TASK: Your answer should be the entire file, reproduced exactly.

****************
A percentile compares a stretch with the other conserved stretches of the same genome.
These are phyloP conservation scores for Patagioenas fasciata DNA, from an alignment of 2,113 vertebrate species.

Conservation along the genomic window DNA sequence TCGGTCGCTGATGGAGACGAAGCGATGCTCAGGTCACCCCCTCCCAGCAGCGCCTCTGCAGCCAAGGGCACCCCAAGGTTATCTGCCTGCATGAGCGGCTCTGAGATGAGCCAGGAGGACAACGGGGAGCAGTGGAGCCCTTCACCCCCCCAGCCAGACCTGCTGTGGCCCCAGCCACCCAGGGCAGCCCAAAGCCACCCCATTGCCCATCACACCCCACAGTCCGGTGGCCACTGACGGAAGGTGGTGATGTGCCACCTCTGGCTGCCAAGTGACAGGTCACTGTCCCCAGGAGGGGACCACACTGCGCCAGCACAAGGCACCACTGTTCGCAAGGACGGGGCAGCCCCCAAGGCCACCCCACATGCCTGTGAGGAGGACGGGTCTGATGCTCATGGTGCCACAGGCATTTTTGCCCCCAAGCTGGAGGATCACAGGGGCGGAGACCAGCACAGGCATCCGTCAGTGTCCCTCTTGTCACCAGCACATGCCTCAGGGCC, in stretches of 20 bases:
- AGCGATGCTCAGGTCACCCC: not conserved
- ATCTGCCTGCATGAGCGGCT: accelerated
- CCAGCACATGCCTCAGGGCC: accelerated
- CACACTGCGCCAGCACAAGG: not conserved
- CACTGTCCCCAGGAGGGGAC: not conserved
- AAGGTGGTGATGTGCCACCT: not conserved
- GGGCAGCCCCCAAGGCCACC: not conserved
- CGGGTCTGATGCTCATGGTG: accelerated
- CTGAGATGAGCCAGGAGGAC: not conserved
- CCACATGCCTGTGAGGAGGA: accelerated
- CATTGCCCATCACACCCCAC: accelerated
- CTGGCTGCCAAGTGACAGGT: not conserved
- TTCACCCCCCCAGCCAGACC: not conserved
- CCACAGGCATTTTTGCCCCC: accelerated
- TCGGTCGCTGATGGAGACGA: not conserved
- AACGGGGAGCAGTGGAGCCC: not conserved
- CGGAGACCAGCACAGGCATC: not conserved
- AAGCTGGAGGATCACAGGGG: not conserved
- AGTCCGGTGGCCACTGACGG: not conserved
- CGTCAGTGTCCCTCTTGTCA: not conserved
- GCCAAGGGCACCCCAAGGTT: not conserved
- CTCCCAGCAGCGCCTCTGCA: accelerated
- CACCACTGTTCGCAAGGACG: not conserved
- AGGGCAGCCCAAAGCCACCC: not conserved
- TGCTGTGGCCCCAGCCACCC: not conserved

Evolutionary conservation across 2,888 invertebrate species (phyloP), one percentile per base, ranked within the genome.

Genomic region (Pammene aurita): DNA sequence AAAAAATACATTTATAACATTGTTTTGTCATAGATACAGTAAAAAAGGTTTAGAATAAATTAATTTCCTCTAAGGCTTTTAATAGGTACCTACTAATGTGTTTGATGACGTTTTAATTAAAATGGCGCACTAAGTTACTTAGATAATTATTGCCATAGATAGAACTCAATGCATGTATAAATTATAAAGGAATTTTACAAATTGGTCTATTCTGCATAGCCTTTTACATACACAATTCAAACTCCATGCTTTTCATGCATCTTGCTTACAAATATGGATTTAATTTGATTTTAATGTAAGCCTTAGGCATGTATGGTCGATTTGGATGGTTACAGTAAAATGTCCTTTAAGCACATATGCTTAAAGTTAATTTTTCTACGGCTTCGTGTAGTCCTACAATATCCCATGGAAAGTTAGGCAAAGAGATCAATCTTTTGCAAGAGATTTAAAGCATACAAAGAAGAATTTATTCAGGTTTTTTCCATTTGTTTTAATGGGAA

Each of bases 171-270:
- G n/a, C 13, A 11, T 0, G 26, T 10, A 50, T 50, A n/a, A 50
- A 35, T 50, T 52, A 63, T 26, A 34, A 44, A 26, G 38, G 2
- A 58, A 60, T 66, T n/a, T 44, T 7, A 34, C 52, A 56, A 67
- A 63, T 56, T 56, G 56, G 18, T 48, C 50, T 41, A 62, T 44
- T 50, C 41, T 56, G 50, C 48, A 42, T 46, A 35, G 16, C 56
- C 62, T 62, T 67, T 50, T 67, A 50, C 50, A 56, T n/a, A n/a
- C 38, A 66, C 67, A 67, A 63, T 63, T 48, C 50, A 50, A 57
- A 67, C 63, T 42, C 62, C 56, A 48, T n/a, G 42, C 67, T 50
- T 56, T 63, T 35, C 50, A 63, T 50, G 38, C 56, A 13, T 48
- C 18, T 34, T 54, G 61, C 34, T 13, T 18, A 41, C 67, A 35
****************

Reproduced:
A percentile compares a stretch with the other conserved stretches of the same genome.
These are phyloP conservation scores for Patagioenas fasciata DNA, from an alignment of 2,113 vertebrate species.

Conservation along the genomic window DNA sequence TCGGTCGCTGATGGAGACGAAGCGATGCTCAGGTCACCCCCTCCCAGCAGCGCCTCTGCAGCCAAGGGCACCCCAAGGTTATCTGCCTGCATGAGCGGCTCTGAGATGAGCCAGGAGGACAACGGGGAGCAGTGGAGCCCTTCACCCCCCCAGCCAGACCTGCTGTGGCCCCAGCCACCCAGGGCAGCCCAAAGCCACCCCATTGCCCATCACACCCCACAGTCCGGTGGCCACTGACGGAAGGTGGTGATGTGCCACCTCTGGCTGCCAAGTGACAGGTCACTGTCCCCAGGAGGGGACCACACTGCGCCAGCACAAGGCACCACTGTTCGCAAGGACGGGGCAGCCCCCAAGGCCACCCCACATGCCTGTGAGGAGGACGGGTCTGATGCTCATGGTGCCACAGGCATTTTTGCCCCCAAGCTGGAGGATCACAGGGGCGGAGACCAGCACAGGCATCCGTCAGTGTCCCTCTTGTCACCAGCACATGCCTCAGGGCC, in stretches of 20 bases:
- AGCGATGCTCAGGTCACCCC: not conserved
- ATCTGCCTGCATGAGCGGCT: accelerated
- CCAGCACATGCCTCAGGGCC: accelerated
- CACACTGCGCCAGCACAAGG: not conserved
- CACTGTCCCCAGGAGGGGAC: not conserved
- AAGGTGGTGATGTGCCACCT: not conserved
- GGGCAGCCCCCAAGGCCACC: not conserved
- CGGGTCTGATGCTCATGGTG: accelerated
- CTGAGATGAGCCAGGAGGAC: not conserved
- CCACATGCCTGTGAGGAGGA: accelerated
- CATTGCCCATCACACCCCAC: accelerated
- CTGGCTGCCAAGTGACAGGT: not conserved
- TTCACCCCCCCAGCCAGACC: not conserved
- CCACAGGCATTTTTGCCCCC: accelerated
- TCGGTCGCTGATGGAGACGA: not conserved
- AACGGGGAGCAGTGGAGCCC: not conserved
- CGGAGACCAGCACAGGCATC: not conserved
- AAGCTGGAGGATCACAGGGG: not conserved
- AGTCCGGTGGCCACTGACGG: not conserved
- CGTCAGTGTCCCTCTTGTCA: not conserved
- GCCAAGGGCACCCCAAGGTT: not conserved
- CTCCCAGCAGCGCCTCTGCA: accelerated
- CACCACTGTTCGCAAGGACG: not conserved
- AGGGCAGCCCAAAGCCACCC: not conserved
- TGCTGTGGCCCCAGCCACCC: not conserved

Evolutionary conservation across 2,888 invertebrate species (phyloP), one percentile per base, ranked within the genome.

Genomic region (Pammene aurita): DNA sequence AAAAAATACATTTATAACATTGTTTTGTCATAGATACAGTAAAAAAGGTTTAGAATAAATTAATTTCCTCTAAGGCTTTTAATAGGTACCTACTAATGTGTTTGATGACGTTTTAATTAAAATGGCGCACTAAGTTACTTAGATAATTATTGCCATAGATAGAACTCAATGCATGTATAAATTATAAAGGAATTTTACAAATTGGTCTATTCTGCATAGCCTTTTACATACACAATTCAAACTCCATGCTTTTCATGCATCTTGCTTACAAATATGGATTTAATTTGATTTTAATGTAAGCCTTAGGCATGTATGGTCGATTTGGATGGTTACAGTAAAATGTCCTTTAAGCACATATGCTTAAAGTTAATTTTTCTACGGCTTCGTGTAGTCCTACAATATCCCATGGAAAGTTAGGCAAAGAGATCAATCTTTTGCAAGAGATTTAAAGCATACAAAGAAGAATTTATTCAGGTTTTTTCCATTTGTTTTAATGGGAA

Each of bases 171-270:
- G n/a, C 13, A 11, T 0, G 26, T 10, A 50, T 50, A n/a, A 50
- A 35, T 50, T 52, A 63, T 26, A 34, A 44, A 26, G 38, G 2
- A 58, A 60, T 66, T n/a, T 44, T 7, A 34, C 52, A 56, A 67
- A 63, T 56, T 56, G 56, G 18, T 48, C 50, T 41, A 62, T 44
- T 50, C 41, T 56, G 50, C 48, A 42, T 46, A 35, G 16, C 56
- C 62, T 62, T 67, T 50, T 67, A 50, C 50, A 56, T n/a, A n/a
- C 38, A 66, C 67, A 67, A 63, T 63, T 48, C 50, A 50, A 57
- A 67, C 63, T 42, C 62, C 56, A 48, T n/a, G 42, C 67, T 50
- T 56, T 63, T 35, C 50, A 63, T 50, G 38, C 56, A 13, T 48
- C 18, T 34, T 54, G 61, C 34, T 13, T 18, A 41, C 67, A 35